To compare deep anterior lamellar keratoplasty (DALK) using the big-bubble technique to penetrating keratoplasty (PK) in patients with keratoconus.
In this clinical trial, patients with moderate to advanced keratoconus with poor spectacle-corrected visual acuity and intolerant to contact lens wear were enrolled. DALK was performed using the big-bubble technique, and a full-thickness donor cornea without Descemet membrane was sutured to the recipient bed. PK was performed conventionally with a Hessburg-Barron suction trephine. Three types of suturing were used for both groups. Postoperative refractive errors, best-corrected visual acuity (BCVA), contrast sensitivity function (CSF), and higher order aberrations (HOAs) were compared between the study groups.
The study included 81 eyes of 81 patients. Forty-six eyes underwent DALK from which 4 were excluded because of failure to achieve bared Descemet membrane. Thirty-five eyes received PK. Mean patient age was 26.91 ± 7.9 versus 30.89 ± 10.3 years in the DALK and PK groups, respectively (P = 0.06). Mean follow-up period was 22.0 ± 7.9 months in the DALK group and 24.6 ± 3.5 months in the PK group (P = 0.32). Mean postoperative spherical equivalent refractive error was −3.23 ± 3.4 diopters in the DALK group versus −2.22 ± 4.6 diopters in the PK group (P = 0.28), and mean postoperative BCVA was 0.18 ± 0.08 and 0.15 ± 0.10 logarithm of the minimum angle of resolution, respectively (P = 0.12). CSF and total aberrations and HOAs were comparable in the study groups.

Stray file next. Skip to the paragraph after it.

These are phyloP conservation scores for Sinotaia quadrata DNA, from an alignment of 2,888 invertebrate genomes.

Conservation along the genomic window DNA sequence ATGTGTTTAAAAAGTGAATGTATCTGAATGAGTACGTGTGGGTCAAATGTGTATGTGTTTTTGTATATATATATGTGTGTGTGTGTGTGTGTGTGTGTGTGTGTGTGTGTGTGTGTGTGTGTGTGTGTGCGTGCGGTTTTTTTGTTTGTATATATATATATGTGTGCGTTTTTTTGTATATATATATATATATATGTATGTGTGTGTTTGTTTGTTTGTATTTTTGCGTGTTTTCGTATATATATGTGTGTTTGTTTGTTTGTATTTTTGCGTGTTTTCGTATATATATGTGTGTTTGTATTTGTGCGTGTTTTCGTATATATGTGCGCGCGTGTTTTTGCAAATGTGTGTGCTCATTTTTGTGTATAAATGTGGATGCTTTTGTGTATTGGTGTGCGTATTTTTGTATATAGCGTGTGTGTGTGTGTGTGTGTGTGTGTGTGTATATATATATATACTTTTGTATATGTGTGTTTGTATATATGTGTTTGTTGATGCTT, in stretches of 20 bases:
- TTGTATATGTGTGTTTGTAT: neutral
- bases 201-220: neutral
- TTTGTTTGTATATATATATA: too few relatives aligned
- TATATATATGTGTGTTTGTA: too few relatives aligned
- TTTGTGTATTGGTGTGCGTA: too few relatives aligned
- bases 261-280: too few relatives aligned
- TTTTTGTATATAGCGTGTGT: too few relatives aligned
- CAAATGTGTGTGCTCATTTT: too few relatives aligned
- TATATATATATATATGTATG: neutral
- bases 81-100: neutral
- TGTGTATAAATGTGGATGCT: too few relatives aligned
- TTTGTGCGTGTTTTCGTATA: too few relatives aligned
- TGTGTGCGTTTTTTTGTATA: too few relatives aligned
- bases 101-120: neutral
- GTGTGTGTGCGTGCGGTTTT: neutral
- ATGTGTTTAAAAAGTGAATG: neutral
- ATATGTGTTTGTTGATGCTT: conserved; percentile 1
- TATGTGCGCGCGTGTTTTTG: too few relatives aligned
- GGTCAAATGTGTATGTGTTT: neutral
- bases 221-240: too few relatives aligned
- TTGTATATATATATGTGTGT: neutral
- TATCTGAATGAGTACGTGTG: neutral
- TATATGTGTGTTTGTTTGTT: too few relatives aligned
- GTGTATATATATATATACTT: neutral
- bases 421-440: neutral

DALK is an effective alternative surgical procedure for patients with keratoconus; the outcomes are comparable to PK in terms of refractive errors, BCVA, CSF, and HOAs.
From the Ophthalmic Research Center and Department of Ophthalmology, Labbafinejad Medical Center, Shahid Beheshti University, M.C., Tehran, Iran.
Received for publication February 7, 2009; revision received July 7, 2009; accepted July 18, 2009.
There is no financial or propriety interest in any materials used in this article.
Reprints: Mohammad Ali Javadi, MD, Ophthalmology Department and Ophthalmic Research Center, Labbafinejad Medical Center, Boostan 9 St, Pasdaran Avenue, Tehran 16666, Iran (e-mail: firstname.lastname@example.org).